There was a time when music listeners would treat the mere existence of recorded sound as a miracle.
It takes months, even years, at a stretch for musicians to nurture and present an album to the world. From melodies to the bridges to rhythms, their struggles seem to be never ending while being on the lookout for perfection - in a bid to etch the album in our hearts forever.
When the wait for our favourite musicians to release an album finally ends, we end up cherry picking three, maybe four, songs from an album of eight or ten and play them on repeat until we find three other songs from another album to latch on to.
We play the songs while we are scrolling through social media, getting house chores done, running errands, commuting on busy roads while horns blare and engines riot - stowing away the other tracks in the folds of our favourite ones, forgetting about them entirely.
But this was not always like so. There was a time when music listeners would treat the mere existence of recorded sound as a miracle. Vintage photos of couples showing them gathered around sound systems as if it were the fireplace - the hearth of the home.
Deep listening - a phrase coined by the late experimental composer and teacher Pauline Oliveros, defined it as "radical attentiveness" and wrote, "I differentiate to hear and to listen. To hear is the physical means that enables perception. To listen is to give attention to what is perceived both acoustically and psychologically."
The Rolling Stones caused a riot in 1969 when Mick Jagger was confronted by an angry fan who screamed "I hate you", then punched him on the face. If Mick can get punched on the face by a fan, the least we can do is commit to deeply listening to a full album.
I am an audiophile. When I listen to my favourite artists, music transports me to a world where it is only me and them. Echoes by Pink Floyd can do just about that. But do I feel the same when listening to whole albums? Not necessarily, as most of us are only partially tuned in when it comes to listening to albums, and not singles.
But there is still time to reconcile with your lost attention for your favourite artists. Start off by putting away whatever unimportant thing you are doing and cue up an album you love. Next, get comfortable. If you plan to divulge on your first session of deep listening on your speakers, place yourself between your sound speakers. Prefer headphones? Lock yourself up in your room and plug it in your phone or laptop. Dim the lights to create a blissful ambience and shut the curtains. Mindfulness is essential.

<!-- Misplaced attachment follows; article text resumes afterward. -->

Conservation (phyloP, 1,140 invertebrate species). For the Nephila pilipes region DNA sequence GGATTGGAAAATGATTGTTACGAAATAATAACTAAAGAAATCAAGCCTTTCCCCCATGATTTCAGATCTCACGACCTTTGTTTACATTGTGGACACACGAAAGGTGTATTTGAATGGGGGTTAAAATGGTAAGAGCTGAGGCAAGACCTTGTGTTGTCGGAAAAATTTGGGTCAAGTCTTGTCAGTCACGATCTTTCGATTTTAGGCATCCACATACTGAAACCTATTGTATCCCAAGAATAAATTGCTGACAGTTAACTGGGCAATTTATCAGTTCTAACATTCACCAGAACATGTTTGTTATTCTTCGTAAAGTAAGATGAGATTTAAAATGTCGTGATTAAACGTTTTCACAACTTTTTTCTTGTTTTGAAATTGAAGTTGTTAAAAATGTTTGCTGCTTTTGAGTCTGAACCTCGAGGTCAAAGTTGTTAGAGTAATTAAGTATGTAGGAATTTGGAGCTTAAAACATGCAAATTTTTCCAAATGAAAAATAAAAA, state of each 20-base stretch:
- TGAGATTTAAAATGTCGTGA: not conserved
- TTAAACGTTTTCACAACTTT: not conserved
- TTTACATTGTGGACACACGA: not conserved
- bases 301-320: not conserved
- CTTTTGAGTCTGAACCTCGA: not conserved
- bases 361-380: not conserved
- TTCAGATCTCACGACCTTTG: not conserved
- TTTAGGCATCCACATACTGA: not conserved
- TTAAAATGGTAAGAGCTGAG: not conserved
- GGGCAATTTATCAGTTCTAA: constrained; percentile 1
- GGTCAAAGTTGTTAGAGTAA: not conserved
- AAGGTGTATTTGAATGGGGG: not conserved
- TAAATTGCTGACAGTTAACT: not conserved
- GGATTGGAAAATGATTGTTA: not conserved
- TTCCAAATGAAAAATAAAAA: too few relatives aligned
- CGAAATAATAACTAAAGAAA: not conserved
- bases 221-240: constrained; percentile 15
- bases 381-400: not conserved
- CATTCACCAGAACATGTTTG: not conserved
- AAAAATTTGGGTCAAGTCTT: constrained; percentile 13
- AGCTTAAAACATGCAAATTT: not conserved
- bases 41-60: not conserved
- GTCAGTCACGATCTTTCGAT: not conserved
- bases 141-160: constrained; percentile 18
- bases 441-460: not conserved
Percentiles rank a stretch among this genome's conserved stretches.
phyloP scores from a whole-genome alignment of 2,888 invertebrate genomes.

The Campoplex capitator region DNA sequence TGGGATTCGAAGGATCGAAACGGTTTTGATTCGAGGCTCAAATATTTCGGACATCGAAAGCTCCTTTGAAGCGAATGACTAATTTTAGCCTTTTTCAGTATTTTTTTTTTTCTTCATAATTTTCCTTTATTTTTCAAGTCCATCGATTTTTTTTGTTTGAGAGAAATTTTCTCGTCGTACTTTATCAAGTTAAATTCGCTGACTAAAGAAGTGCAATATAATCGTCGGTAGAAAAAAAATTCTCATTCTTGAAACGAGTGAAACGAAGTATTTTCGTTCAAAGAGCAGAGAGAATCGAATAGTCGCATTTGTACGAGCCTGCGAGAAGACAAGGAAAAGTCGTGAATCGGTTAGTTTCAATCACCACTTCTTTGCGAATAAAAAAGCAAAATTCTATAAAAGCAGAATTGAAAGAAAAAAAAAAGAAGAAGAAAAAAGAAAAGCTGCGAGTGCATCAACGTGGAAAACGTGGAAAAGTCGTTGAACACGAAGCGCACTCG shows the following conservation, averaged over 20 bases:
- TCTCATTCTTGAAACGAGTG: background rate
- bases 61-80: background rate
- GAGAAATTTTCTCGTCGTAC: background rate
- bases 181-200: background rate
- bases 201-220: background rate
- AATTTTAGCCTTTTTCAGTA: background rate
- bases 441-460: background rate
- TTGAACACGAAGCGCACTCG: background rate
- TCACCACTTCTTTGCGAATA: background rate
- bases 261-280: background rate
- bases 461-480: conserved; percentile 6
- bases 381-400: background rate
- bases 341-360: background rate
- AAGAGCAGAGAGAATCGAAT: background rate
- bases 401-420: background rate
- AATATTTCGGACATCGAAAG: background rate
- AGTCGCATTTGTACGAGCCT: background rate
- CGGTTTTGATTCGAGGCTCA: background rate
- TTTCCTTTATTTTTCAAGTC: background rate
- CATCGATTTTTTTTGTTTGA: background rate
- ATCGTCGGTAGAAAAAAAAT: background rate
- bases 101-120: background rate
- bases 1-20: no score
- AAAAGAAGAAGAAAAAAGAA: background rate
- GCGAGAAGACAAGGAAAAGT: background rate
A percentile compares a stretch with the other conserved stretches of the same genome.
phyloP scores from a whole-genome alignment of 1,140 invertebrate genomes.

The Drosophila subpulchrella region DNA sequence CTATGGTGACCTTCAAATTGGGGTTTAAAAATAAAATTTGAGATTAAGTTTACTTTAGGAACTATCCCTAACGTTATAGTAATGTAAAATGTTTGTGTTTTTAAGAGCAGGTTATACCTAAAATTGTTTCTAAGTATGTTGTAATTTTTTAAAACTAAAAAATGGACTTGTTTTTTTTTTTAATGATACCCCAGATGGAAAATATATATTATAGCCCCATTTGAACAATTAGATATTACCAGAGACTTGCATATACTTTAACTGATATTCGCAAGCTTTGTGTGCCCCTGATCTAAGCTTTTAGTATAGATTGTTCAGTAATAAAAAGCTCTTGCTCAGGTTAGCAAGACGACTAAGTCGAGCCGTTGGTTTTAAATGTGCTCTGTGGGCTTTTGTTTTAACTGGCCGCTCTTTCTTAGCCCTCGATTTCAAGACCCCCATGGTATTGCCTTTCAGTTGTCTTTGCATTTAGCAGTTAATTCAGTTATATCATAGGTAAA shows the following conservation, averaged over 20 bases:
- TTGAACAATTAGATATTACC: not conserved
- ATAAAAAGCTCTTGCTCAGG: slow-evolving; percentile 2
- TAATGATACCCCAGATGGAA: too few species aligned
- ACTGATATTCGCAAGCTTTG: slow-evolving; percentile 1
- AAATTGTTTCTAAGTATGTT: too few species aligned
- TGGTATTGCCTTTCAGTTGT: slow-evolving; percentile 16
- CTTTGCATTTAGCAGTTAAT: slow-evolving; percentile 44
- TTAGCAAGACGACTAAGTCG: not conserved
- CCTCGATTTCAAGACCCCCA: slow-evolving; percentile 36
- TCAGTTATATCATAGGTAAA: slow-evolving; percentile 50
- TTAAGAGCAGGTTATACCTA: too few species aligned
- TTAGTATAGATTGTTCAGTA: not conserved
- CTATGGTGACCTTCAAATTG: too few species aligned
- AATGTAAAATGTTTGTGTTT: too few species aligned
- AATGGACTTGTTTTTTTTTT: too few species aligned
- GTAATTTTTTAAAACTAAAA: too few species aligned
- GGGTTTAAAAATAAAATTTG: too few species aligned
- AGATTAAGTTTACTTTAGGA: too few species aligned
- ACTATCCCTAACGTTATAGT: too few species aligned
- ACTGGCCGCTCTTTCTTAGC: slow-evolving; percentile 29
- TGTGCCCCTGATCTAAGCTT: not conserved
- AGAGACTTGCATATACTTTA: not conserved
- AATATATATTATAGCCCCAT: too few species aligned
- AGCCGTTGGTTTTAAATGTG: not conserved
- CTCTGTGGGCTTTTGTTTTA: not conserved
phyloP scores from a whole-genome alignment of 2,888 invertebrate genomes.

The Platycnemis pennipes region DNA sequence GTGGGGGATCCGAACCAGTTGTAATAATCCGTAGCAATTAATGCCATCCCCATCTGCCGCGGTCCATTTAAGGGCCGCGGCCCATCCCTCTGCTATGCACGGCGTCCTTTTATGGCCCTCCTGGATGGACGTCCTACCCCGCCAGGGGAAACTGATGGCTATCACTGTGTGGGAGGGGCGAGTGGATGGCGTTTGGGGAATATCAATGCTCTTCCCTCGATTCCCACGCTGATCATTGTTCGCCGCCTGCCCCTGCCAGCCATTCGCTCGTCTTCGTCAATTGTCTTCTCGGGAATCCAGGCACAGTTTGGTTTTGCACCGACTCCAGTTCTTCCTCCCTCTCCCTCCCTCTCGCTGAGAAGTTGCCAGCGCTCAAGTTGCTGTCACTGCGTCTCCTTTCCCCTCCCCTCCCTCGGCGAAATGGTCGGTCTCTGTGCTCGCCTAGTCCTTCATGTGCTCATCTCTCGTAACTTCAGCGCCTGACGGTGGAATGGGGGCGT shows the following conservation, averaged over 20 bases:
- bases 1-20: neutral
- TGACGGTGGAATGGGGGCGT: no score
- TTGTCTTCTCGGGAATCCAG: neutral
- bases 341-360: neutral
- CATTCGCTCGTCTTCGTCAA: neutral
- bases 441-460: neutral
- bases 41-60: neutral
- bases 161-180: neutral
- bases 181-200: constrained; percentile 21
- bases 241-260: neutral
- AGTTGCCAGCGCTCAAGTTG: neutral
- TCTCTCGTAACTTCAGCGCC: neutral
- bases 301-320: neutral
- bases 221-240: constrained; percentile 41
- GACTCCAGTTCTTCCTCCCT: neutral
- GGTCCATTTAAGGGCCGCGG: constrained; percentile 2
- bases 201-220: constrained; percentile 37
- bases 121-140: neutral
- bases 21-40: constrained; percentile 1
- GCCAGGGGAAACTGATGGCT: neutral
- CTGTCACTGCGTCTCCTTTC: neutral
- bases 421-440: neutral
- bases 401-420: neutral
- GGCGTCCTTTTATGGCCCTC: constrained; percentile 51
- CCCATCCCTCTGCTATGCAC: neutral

Now that you are all settled in, close your eyes and make a pact with the voices in your head to not utter a word until the album is finished playing, as this is when we start to draw a line between stillness and the tunes of Fleetwood Mac.
Do not turn the volume up to full. Set it a few notches below the full volume bar. The point is to listen with your ears in the same way you watched Sacred Games. Now, play the best version of your favourite album. You do not need the most expensive and highly rated sound system, or that one incredibly pricey earphone your friend goes on and on about, to enjoy a good song. Your average Joe sound device should get the job done if the song is of 320kbps bitrate, allowing you to fully immerse in the experience.
Your brain needs to focus on every wavelength of the sound. Savour in the backing vocals, the harmonisation, the sweet string arrangements, the thud of the drums, the sudden crossfading - dunk yourself in the musician's craftsmanship and allow your soul to get lost in a world where nothing but you and the music exist.
A gentle slap on the tambourine, the precisely plucked-string accents, a dead-on strike on the kick-drum; re-engage with your inner self with the organised noise made by a masterful soundsmith and recorded when the virus speeds through our cities, but resonating anew.
If not for the parasitic recipe for destruction, none of us would have been here - locked up in our homes, endlessly scrolling through webpages and Netflix has nothing new to offer, while public events are a distant dream. We are trapped.
So, give up. Let go. Things may be falling apart but there is still music - to transport us to a place immune to anything nature can throw at us.